Monday, 23rd April 2012
New Food Choices Free of Trans Fats Better Align U.S. Diets With Health Recommendations
Source: U.S. Department of Agriculture
From the summary:
Federal agencies that are charged with giving dietary advice to consumers—the U.S. Department of Agriculture and the U.S. Department of Health and Human Services—recommend that consumers keep their intake of trans fatty acids as low as possible. To that end, Federal regulations now require food labels to say how many grams of trans fats are in each serving. In this report, we examine recent changes in the trans fats content of new food products and the use of “no trans fats” package claims. We find a marked decline in the trans fats content of new food products from 2005 to 2010, along with an increase in the use of “no trans fats” claims on product packages. We also find that only a small minority of foods that contain no trans fats make such claims even though the use of a “no trans fats” claim is associated with higher rates of successful market penetration in a majority of product categories. In addition, new products without trans fats generally contain less saturated fat, sodium, and calories, which suggests that the reduction of trans fats was not compensated by increases in these other nutrients.
+ Direct link to full report (PDF; 365 KB)
By Heather Negley
An Info Pro, librarian, entrepreneur, author, worldwide connector and book-lover, Heather Negley is recognized for her new ways of thinking about librarianship, research, social media and creativity. Heather is the founder of HelpALibrarian.com and Zing Information Services. She has most recently been an Information Research Specialist with the Congressional Research Service at the Library of Congress where she provided business research for members of Congress and their staffs. Heather also worked as a research reporter for U.S. News and World Report and as a technical advertising producer on the washingtonpost.com. She received her MS in Library and Information Science from Simmons College in Boston, MA.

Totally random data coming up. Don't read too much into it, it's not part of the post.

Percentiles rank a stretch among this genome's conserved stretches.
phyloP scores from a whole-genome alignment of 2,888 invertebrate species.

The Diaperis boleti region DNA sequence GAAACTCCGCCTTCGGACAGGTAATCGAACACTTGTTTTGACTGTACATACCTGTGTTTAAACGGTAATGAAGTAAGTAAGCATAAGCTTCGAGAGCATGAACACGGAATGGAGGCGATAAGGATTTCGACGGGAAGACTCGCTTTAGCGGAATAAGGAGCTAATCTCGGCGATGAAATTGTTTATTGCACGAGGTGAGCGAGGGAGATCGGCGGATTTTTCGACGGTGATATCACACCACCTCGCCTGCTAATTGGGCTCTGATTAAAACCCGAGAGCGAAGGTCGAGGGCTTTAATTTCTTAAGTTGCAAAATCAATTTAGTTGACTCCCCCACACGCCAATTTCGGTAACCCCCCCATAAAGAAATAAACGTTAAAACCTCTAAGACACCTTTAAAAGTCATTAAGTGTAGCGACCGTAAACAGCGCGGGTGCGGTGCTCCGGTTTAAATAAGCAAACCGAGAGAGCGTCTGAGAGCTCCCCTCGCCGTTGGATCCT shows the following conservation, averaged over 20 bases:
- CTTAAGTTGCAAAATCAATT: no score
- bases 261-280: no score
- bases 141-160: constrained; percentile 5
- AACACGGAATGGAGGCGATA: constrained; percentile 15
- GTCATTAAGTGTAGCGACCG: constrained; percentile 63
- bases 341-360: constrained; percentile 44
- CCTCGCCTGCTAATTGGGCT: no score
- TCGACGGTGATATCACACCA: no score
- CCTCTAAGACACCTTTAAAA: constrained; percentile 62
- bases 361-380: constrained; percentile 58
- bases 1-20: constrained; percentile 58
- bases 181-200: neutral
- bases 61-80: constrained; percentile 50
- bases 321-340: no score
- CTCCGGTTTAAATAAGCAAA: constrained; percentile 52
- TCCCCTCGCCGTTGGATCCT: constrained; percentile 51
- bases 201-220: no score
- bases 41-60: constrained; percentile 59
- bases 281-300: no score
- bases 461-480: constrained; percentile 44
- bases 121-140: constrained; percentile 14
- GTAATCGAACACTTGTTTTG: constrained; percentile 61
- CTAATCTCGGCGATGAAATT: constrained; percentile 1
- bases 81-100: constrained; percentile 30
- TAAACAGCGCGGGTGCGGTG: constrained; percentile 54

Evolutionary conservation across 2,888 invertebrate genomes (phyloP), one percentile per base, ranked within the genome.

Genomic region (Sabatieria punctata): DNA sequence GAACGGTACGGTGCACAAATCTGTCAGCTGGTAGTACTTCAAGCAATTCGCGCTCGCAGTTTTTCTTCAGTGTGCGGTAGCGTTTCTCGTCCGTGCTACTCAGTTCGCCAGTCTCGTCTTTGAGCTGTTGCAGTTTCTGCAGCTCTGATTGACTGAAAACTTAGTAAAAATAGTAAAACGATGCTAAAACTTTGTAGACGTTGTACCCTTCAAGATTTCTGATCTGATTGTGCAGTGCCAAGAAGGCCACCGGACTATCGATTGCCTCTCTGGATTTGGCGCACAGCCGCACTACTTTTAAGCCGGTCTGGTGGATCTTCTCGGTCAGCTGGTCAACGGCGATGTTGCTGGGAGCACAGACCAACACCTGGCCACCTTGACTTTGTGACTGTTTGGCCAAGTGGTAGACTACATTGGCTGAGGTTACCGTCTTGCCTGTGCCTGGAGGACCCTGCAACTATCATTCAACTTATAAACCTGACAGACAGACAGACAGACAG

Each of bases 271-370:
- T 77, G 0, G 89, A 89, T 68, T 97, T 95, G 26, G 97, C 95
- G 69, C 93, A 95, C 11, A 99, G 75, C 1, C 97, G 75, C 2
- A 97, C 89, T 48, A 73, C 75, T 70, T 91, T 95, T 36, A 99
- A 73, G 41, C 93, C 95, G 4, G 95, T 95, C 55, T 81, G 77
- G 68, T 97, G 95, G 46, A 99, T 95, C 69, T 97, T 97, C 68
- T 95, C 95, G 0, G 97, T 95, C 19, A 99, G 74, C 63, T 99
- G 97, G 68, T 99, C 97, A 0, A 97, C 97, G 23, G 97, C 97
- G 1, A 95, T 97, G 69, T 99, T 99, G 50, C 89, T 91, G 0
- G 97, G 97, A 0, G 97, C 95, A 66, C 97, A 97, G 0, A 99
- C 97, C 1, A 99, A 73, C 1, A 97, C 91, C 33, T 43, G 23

Heather can be reached at email@example.com
More articles by Heather Negley »
Please note: DocuTicker's editors collect citations for full-text PDF reports freely available on the web but we do not archive these reports. When you click a link to find and/or download the report, you are leaving the DocuTicker site. DocuTicker makes no representations regarding the ongoing availability of any report or any external resource. Links were accurate as of the date of posting.